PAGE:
Chick food/layer food but no grower food?

Discussion in 'Feeding & Watering Your Flock' started by theacw, Sep 13, 2011.

  1. theacw

    theacw Chillin' With My Peeps

    May 7, 2011
    In town, all I can find is chick food that says feed until 8 weeks old. And layer feed. Ive been confused forever what to do and until recently, I didnt know there was GROWER feed your supposed to give them in between.

    I started feeding them layer food maybe at 10 weeks. Then a couple weeks later I realized they shouldnt have that because thats a week before they start laying so I went back to chick food....... and just read feed until 8 weeks!!! So now I cant find grower feed, and I dont know what to feed them and I dont know if it makes a difference. Did I goof up their nutritional needs or anything?

    Help me, Im confused. :s

    They are 18 weeks right now, neither showing anything obvious that they will be laying soon.
  2. AccentOnHakes

    AccentOnHakes Chillin' With My Peeps

    Oct 2, 2009
    Chick feeder until they lay won't hurt them. I have the same problem with my feed store, so I fed gamebird in between. They call it pheasant crumbles at my place.
  3. Fred's Hens

    Fred's Hens Chicken Obsessed Premium Member

    These are all just "names" and different stores/companies use different names. One thing for sure? Layer is for layers.

    I wouldn't worry about it. Chick feed is JUST FINE until they begin to lay. A whole bunch of us feed nothing but chick starter all the way til point of lay.
    It's feed. Good feed. You don't have to use grower at all, unless you want to.
  4. ChickensAreSweet

    ChickensAreSweet Heavenly Grains for Hens

    Well there is some debate that the protein level should be decreased when they are teenagers to prevent reproductive issues popping up so they don't mature too fast.

    But a lot of people just keep feeding chick starter until they are laying (or feed Flock raiser which is also high protein). The layer pellets should be fine now that they are 18 weeks old. There can be problems with bones and kidneys I have read if they get too much calcium as chicks.

    But with my first batch of chickens I did exactly what you did (years ago) and they were fine. I got rid of them after a little over a year I think but never saw any issues come up.

    Remember to offer oyster shell on the side (and grit too unless they are free ranging) so when they lay they can replentish their calcium as needed.

    You can feed Flock Raiser forever too (with oyster shell on the side) if you prefer the higher protein as many on BYC do. Some offer scratch to average out the protein a little lower and to save some $.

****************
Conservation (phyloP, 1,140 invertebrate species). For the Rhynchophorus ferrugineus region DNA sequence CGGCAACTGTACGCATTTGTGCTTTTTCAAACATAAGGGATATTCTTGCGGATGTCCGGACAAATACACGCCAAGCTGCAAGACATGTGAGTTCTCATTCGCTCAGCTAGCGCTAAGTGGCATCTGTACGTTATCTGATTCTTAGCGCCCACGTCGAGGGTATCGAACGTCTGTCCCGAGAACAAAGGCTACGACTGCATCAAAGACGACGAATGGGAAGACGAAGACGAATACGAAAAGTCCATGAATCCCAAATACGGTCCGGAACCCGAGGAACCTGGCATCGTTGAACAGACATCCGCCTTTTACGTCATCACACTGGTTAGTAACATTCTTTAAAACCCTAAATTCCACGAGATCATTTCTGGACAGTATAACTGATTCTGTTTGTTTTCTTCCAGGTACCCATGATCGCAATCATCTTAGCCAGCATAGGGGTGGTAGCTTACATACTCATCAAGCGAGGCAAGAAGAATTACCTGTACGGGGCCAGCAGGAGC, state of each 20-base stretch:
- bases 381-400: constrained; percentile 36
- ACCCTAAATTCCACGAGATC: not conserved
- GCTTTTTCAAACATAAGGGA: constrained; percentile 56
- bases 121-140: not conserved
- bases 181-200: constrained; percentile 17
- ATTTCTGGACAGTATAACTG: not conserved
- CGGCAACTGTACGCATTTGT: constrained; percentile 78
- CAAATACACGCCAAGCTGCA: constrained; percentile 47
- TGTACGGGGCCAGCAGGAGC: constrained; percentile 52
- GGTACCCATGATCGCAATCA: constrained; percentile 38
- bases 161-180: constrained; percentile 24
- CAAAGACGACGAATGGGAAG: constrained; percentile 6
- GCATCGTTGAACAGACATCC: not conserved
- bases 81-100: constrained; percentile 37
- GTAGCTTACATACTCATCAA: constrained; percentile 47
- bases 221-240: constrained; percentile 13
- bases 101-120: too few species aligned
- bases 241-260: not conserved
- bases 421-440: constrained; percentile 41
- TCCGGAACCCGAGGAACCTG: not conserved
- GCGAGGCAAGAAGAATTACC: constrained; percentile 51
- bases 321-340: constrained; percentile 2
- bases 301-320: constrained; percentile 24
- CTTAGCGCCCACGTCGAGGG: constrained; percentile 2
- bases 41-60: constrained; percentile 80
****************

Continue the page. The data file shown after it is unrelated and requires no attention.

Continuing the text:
5. speckledhen

    speckledhen Intentional Solitude Premium Member

    No one makes grower feed here in my location, either. The closest thing I can find is broiler grower, but it is higher in fat so I don't get that. I can't find plain old starter, either. Mine stay on 18% starter/grower combo feed till laying age. That's what it's for.
  6. theacw

    theacw Chillin' With My Peeps

    May 7, 2011
    Hmm this almost made me think even more, but very glad to know. I need as much help as I can get. I literally knew NOTHING about chickens when I got them (long story) and everything I learned was from reading through this forum.

    I know this sounds stupid but I only have 2 chickens and even though I may not know much.... They are now my pet chickens and really want them to grow as long and healthy as they can because I really care for them. The eggs are just something that come along with them so thats not my main goal.... having the best eggs. My main goal is just to prevent problems in the future with their health!

    -You mentioned decreasing protein, is there more protein in chick food so thats why I should maybe "wean" them off?

    -How would they get too much calcium as chicks? Is there more calcium in the layer food?

    -What if its medicated chick food that I have been using?

    -I sprinkled oyster shells around the run yesterday because I started learning about how thats good to have, should I hold off until I see eggs?

    -I also sprinkled oat meal raw around there run everyday so they get a lot of that, is that too much grains?

    Ugh, I feel so dumb not knowing anything about these guys!
  7. speckledhen

    speckledhen Intentional Solitude Premium Member

    Feed for laying hens has way more calcium for egg shell formation than chick starter does. It usually has less protein than chick starter. Chicks grow at rapid pace and need extra protein, vitamins and minerals, but not the extra calcium. When they are right at laying age and you see signs of them about to start, you can change to layer feed or wait till you see the first egg. No need to "wean", necessarily.

    NO oyster shell for chicks. That is for calcium for laying hens only. I put it in a rabbit feeder in the coop and they eat it as they need it. Don't put it in the run--sharp edges can cut their feet and cause a staph infection if it's the real oyster shells like I've had in the past.

    Medicated feed is to help build immunity to coccidiosis for chicks. They can be on it till they are laying, but after about 12 weeks, the medicated stuff isn't really necessary-they are usually immune by that time.
  8. ChickensAreSweet

    ChickensAreSweet Heavenly Grains for Hens

    Quote:I wouldn't worry about too much protein if you are feeding chick starter, myself. I give oats too mixed in my feed. You are giving it as a treat and generally folks recommend on BYC I have read to keep treats at 10% or less of the total feed.

    They won't eat too much oyster shell before they are laying if you offer it free choice- they'll pick at it but not overindulge- not to worry. You wouldn't want to make a mash with it as that would get them to eat it unknowingly.
    Last edited: Sep 13, 2011

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